Background Adipose tissue releases angiogenic factors that may promote tumour growth.
Objective To determine whether body mass index (BMI), subcutaneous fat area (SFA) and visceral fat area (VFA) are associated with outcomes in patients given first-line bevacizumab-based treatment for metastatic colorectal cancer (MCC).
Patients CT was used to measure SFA and VFA in 120 patients with MCC who received bevacizumab-based treatment (bevacizumab group, n=80) or chemotherapy alone (chemotherapy group, n=40) as first-line treatment. Associations linking BMI, SFA and VFA to tumour response, time-to-progression (TTP) and overall survival (OS) were evaluated.
Results In the bevacizumab group, median follow-up lasted for 24 months (3–70). BMI, SFA and VFA values above the median (ie, high BMI, high VFA and high SFA) were significantly associated with absence of a response. TTP was shorter in patients with high BMI (9 vs 12 months; p=0.01) or high VFA (9 vs 14 months; p=0.0008). High VFA was associated with shorter OS (p=0.0493). By multivariate analysis, high VFA was independently associated with response, TTP and OS (HR=7.18, p=0.008, HR=5.79, p=0.005 and HR=2.88, p=0.027, respectively). In the chemotherapy group, median follow-up lasted for 30 months (4–84). BMI, SFA and VFA were not associated with response, TTP or OS. In the whole population, interaction between VFA and bevacizumab administration was significant for response (OR=3.31, p=0.005) and TTP (HR=1.64, p=0.022), thereby confirming the results.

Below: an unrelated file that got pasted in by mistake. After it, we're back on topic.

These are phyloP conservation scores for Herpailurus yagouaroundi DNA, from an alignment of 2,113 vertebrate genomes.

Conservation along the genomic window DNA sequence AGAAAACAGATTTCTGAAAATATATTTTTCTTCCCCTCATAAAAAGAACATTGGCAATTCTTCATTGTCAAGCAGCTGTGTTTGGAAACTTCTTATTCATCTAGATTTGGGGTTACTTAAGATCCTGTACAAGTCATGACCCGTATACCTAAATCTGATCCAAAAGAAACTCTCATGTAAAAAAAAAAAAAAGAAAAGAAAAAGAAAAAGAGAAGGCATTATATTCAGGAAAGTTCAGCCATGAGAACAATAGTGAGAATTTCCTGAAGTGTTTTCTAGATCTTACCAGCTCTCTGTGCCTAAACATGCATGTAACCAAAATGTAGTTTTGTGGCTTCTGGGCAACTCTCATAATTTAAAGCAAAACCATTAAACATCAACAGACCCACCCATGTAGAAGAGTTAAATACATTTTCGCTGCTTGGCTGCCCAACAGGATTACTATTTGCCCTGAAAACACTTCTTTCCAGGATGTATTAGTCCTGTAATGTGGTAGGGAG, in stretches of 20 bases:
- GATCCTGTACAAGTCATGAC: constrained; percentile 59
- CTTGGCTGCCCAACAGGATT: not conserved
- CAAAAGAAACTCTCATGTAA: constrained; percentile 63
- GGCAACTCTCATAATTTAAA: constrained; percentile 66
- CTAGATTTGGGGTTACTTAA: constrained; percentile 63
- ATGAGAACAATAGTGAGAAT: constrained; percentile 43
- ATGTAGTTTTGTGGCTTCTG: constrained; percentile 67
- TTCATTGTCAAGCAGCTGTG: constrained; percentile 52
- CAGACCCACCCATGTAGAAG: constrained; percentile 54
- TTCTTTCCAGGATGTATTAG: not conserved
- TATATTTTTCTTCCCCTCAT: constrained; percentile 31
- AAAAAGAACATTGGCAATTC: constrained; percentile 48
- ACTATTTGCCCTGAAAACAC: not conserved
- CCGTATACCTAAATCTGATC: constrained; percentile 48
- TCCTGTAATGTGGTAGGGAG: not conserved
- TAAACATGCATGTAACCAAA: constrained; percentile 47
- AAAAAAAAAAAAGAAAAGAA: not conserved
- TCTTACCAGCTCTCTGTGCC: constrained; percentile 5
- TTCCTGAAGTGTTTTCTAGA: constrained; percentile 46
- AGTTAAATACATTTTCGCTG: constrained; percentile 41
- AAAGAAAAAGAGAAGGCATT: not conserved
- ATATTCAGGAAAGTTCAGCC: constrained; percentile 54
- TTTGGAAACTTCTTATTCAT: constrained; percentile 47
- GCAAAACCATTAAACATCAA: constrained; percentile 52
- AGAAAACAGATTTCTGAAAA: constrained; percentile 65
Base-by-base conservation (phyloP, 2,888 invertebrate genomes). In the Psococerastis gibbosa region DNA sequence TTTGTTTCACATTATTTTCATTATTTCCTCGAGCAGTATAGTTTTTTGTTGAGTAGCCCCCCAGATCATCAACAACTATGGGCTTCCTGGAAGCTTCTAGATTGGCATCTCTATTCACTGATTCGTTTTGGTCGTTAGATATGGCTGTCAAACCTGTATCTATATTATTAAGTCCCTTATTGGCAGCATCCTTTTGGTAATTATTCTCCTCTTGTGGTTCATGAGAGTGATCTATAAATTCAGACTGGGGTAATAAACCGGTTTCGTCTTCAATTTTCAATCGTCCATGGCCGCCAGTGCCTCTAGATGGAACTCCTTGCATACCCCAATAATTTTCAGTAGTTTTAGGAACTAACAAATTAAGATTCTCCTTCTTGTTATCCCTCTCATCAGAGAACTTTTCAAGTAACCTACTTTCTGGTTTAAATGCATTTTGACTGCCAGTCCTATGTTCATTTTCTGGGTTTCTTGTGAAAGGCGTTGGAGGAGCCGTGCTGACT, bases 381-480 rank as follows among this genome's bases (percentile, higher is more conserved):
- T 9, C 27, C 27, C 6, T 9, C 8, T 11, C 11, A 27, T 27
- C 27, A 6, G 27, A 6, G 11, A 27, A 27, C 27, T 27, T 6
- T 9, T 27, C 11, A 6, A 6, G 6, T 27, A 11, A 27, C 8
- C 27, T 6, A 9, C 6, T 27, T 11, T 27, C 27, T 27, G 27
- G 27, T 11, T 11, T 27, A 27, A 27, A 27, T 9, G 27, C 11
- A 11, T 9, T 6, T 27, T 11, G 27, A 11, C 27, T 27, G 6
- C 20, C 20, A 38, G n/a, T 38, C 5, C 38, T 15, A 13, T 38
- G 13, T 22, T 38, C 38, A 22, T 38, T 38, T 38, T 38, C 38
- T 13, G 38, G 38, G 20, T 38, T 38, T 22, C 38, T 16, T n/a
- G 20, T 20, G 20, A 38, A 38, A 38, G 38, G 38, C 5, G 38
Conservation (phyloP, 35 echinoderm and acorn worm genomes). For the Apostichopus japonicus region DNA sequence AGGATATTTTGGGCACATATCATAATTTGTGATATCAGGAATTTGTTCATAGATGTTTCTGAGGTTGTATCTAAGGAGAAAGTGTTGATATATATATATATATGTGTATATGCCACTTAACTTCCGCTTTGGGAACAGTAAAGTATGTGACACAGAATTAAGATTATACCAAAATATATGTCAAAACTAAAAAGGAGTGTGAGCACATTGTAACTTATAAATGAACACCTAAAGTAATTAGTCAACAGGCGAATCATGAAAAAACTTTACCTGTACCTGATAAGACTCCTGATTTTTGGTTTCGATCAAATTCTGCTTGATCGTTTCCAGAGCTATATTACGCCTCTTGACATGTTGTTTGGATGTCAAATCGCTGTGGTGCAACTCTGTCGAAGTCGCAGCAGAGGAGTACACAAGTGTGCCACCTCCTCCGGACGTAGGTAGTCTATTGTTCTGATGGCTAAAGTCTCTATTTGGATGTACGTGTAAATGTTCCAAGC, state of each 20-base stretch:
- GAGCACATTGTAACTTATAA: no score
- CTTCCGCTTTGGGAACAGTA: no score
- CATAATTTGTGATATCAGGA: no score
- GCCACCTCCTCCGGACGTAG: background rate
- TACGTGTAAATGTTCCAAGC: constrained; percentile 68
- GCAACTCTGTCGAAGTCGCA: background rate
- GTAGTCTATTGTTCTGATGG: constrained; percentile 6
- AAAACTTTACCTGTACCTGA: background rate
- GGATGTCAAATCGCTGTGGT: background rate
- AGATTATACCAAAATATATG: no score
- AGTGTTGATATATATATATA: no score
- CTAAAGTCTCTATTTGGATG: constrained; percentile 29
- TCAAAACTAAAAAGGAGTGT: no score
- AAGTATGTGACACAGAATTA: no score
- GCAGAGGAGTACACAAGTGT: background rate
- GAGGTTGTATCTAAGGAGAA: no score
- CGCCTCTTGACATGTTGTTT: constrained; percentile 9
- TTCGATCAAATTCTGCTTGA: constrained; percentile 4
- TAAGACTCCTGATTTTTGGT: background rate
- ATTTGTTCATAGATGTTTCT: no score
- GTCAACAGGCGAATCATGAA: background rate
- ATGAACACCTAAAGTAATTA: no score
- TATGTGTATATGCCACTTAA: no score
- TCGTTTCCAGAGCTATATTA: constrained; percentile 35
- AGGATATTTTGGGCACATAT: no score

Conclusion This study provides the first evidence that high VFA independently predicts a poorer outcome in patients given first-line bevacizumab-based treatment for MCC. However, this predictive biomarker needs to be validated in a different dataset.
- Colorectal cancer
- visceral fat
- computed tomography
- subcutaneous fat area
- visceral fat area
- computed tomography
- performance status
- colorectal cancer
- complete response
- partial response
- stable disease
- time to progression
- receiver-operating characteristic
- area under the ROC curve
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